Death in Dark Souls is its own reward

The Soulsborne games (Demon’s Souls, Dark Souls I & II, and Bloodborne) have a pretty fearsome reputation for being difficult. It is a rather well earned reputation at that: ‘Prepare to die’ reads the tagline for Dark Souls, a game that was very much sold off the back of it’s difficulty but burrowed into our hearts proving that it was much more than a few tricky boss fights. Soulsborne games are popular for more than just their difficulty. They take place in beautiful, twisted worlds that play havoc on your mind. A Soulsborne game isn’t just hard like Ninja Gaiden 2; it’s a marvelous feat of game design that never fails to impress. It offers satisfaction and frustration in well balanced portions and every mechanic is finely tuned almost to perfection.

From the very outset of development, From Software have in mind that you will die again, and again, and again. You will fall into the inky blackness of Blighttown and shatter your bones against the scaffolding on your way down; your defences will crumple under the fierce blows of Old King Allant; you will definitely get ripped to pieces by Vicar Amelia. It sounds cruel and brutal, and in many ways it is, but it is far more forgiving of deaths than most games, and certainly more forgiving than it would appear on the surface.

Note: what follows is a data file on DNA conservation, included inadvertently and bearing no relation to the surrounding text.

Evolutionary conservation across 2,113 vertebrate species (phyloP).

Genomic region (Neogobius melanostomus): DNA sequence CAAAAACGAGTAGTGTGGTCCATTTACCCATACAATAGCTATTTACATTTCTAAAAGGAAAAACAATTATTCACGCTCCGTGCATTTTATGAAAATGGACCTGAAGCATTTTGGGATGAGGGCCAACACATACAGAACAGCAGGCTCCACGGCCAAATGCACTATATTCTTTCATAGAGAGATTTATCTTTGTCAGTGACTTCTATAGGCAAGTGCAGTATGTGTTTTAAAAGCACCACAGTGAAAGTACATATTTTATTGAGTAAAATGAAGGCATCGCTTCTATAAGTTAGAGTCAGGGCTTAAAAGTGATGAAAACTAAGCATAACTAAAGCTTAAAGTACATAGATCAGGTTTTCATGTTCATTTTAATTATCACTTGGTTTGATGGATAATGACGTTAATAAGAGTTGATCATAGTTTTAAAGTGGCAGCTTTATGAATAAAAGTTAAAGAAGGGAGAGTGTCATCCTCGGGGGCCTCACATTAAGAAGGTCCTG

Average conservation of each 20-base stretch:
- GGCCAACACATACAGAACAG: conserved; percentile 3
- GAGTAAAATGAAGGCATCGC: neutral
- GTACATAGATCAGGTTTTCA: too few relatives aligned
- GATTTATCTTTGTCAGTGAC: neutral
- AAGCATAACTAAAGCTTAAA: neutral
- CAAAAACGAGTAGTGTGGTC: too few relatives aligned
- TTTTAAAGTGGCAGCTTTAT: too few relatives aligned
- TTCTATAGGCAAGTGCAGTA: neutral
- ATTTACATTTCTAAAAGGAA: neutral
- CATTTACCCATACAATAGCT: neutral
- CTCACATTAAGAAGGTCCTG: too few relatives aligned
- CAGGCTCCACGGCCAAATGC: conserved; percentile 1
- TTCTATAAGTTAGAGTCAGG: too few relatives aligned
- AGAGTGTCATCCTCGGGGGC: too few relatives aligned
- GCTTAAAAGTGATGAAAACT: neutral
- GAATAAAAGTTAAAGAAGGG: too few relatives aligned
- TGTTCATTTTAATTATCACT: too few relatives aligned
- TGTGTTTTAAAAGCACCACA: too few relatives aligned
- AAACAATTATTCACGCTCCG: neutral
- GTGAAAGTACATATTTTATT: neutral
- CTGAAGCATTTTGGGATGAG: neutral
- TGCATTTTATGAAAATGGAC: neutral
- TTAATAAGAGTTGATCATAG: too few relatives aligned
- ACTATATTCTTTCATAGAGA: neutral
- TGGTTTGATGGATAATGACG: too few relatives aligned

Taking Demon’s Souls as our first example: following the tutorial you have your maximum health reduced by 50%. Initially, this seems like an utterly insurmountable barrier to be presented with but you quickly realise that this is all about learning. The death mechanic is central to the game and so the developers waste no time making sure you understand it and, as ever with Soulsborne, the only way you’ll learn anything is to die first.

As Josh Bycer wrote in his article about difficulty curves, Soulsborne games use a Darwinian curve. From the very beginning players are introduced to more or less every mechanic and tool the game has on offer. In games like this ‘The player is not going to find an item or power-up that completely changes how the game is played halfway through,’ writes Bycer. Instead, a Darwinian curve ‘forces the player to learn all the tools in their arsenal’ from the offset.

As a result, the difficulty curve of Soulsborne games are more likely to resemble a very gradual decline in challenge for most players. It feels somewhat odd that this series of games, renowned for their extreme difficulty, can be considered to get progressively easier rather than harder. But it’s built into the very mechanics of the game. It rewards players for failure more than it does for success but that’s not a bad thing.